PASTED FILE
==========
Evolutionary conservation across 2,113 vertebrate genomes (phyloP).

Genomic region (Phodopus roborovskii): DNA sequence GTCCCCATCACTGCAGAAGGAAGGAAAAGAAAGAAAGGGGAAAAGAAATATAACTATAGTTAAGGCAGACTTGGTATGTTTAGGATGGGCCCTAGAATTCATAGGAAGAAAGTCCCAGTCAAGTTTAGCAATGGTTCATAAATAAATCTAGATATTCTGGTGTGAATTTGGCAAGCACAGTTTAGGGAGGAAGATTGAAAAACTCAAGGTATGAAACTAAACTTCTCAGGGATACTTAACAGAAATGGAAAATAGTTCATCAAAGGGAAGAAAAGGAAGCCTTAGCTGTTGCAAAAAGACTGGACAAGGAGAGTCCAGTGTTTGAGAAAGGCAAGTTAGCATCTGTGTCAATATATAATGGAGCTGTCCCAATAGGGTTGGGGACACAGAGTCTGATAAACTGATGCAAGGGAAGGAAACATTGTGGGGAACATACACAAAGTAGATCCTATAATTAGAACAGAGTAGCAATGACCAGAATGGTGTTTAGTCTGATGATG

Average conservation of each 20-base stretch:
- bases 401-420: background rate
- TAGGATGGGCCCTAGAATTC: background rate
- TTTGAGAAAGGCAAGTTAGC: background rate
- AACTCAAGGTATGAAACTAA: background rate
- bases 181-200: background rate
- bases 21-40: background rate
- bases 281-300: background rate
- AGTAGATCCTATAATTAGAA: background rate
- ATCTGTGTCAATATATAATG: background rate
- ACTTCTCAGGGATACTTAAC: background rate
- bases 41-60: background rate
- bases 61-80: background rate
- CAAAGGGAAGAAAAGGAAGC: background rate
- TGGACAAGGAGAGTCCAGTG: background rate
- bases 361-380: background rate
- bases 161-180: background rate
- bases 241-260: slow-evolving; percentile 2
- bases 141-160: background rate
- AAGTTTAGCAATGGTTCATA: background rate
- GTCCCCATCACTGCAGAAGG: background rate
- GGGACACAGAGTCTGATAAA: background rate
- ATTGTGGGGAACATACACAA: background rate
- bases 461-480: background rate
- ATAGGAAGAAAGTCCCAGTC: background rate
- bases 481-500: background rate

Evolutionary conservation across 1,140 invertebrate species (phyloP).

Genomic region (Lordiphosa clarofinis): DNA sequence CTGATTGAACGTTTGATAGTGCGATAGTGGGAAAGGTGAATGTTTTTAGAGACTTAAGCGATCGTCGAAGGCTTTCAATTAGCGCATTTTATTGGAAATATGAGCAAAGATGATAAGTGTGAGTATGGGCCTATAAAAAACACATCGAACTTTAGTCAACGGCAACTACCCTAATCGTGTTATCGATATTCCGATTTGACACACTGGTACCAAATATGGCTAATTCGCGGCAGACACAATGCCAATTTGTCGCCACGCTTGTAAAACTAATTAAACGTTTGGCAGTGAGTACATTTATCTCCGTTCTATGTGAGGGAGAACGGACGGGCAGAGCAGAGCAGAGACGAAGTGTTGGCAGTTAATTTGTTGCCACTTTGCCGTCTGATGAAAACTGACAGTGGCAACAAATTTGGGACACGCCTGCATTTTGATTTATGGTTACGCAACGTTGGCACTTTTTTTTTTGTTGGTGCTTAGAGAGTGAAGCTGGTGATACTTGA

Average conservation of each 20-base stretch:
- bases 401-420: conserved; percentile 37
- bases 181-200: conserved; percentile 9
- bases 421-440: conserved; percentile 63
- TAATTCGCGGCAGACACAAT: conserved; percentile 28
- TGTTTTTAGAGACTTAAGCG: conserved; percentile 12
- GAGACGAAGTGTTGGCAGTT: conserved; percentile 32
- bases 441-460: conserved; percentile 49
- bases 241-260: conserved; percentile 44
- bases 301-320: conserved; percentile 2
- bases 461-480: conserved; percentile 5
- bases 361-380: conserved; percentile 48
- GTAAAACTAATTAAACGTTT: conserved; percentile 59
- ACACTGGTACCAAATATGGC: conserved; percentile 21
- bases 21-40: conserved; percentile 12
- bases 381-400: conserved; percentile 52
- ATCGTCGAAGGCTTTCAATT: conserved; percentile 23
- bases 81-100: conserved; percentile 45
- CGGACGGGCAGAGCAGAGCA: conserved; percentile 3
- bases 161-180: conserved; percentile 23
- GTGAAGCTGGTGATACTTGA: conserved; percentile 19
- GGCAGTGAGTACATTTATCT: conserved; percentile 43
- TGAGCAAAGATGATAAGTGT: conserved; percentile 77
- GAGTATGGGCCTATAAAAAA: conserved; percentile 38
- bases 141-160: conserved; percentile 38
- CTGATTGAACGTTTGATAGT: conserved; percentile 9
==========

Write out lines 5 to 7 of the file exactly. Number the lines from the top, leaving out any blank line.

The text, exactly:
- TAGGATGGGCCCTAGAATTC: background rate
- TTTGAGAAAGGCAAGTTAGC: background rate
- AACTCAAGGTATGAAACTAA: background rate